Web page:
The petulant child who needs validation or at the very least, acknowledgment, says, “Damn! It’s eight bloody pages! At least nod in my direction.” The paranoid artist in me thinks, he or she read the eight pages, thought the they were awful and has decided it’s better not to say anything because he or she only has bad things to say. Of course, anything not acknowledged by contests or journals is obviously trash.

I write because I love writing, but I admit that I have a need for validation and every other writer I have met, save one, has had the same need. Not to say we need constant praise—just the acknowledgment that our work was read, considered, and perhaps some nugget of beauty or truth seen in it. Without validation, I suffer from feed(back) starvation. My pen won’t write.

So, recently I joined Scribophile and began contributing critiques. Last night I screwed up enough courage to submit something for critique. It was helpful to get some feedback. It remains to be seen if the critique environment will match that of my classes. I think, more important than the critique is a new sense of accountability. Knowing I was going to put something in front of people who could very well rip it to shreds, I chopped out some of the fluff. Not enough, apparently, but it’s a start.

Another benefit to a community like Scribophile is the process of critiquing others. In sizing up other works, I see my own flaws looking back at me. When I return to my stories, I can rework them more objectively and with keener vision. I’ve been tucked away in my cave with my red pen and my own work as a go-by for several months. Reading published works is important for learning what to work toward, but reading other works-in-progress reminds me of that we all have to edit and there are a variety of ways to do so.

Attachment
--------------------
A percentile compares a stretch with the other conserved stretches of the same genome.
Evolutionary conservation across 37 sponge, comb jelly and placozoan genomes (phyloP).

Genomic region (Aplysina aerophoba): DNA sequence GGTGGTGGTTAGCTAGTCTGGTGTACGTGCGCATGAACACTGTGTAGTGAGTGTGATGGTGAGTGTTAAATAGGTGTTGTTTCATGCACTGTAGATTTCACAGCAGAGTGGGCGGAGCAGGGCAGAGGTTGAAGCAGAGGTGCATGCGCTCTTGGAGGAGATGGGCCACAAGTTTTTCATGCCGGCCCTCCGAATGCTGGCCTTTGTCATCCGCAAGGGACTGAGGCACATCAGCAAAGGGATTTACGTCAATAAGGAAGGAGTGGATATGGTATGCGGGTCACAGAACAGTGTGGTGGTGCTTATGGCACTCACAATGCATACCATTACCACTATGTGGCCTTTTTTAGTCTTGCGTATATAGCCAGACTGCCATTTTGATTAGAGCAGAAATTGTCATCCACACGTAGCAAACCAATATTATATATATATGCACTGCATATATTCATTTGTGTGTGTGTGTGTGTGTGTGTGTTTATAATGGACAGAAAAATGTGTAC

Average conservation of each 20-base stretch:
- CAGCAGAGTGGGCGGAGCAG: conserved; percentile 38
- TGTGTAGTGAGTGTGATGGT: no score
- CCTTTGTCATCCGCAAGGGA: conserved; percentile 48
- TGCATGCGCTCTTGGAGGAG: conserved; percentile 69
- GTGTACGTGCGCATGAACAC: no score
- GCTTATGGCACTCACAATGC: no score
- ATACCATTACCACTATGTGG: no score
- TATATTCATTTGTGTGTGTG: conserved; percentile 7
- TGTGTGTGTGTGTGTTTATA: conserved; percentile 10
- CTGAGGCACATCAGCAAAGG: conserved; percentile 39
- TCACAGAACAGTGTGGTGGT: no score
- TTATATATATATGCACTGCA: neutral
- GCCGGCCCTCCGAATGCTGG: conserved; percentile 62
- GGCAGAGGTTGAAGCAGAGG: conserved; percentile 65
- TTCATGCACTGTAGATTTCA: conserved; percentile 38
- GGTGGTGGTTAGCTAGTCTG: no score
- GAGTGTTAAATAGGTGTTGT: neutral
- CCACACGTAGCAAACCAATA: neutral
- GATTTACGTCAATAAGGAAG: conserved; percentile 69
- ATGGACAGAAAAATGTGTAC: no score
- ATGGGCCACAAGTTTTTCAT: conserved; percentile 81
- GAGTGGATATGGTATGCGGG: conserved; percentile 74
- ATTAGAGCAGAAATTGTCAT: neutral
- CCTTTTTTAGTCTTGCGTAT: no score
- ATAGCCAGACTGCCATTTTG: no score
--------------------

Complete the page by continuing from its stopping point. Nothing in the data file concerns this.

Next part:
I’d love to see some of my classmates find their way to the community. From what I can tell, quite a number of the workshopped pieces do get published. I’ll be happy if Scribophile can be my feedback supply but even if it isn’t, I think I’ll gain from it.

However, there are problems for someone like me. I am a slow reader and a verbose critic. This means that for every piece I want to post for critique, it takes me a great deal more time to earn the karma required than it likely takes others. I am ready to post a second chapter but I don’t have enough karma. It also means that I have to be careful not to make my writing life turn into my Scribophile life. I don’t need a Scribophile problem anymore than I need a Facebook problem. As with anything, it’s about discipline.


So, if you’re looking for feedback and your blog isn’t enough and your family and friends are sporadic at best, check it out and see what you think.

I do have a selfish motive in this. I’d like to see people I know show up there. I miss you guys and I always trusted your input. However, I also think it has the potential to help some writers. It’s not for everyone, I’m sure. I’m not even entirely sold on the idea for myself. Check back with me in six months.

Help! I Need More Conflict.

In my book, not my life.

The Book takes shape.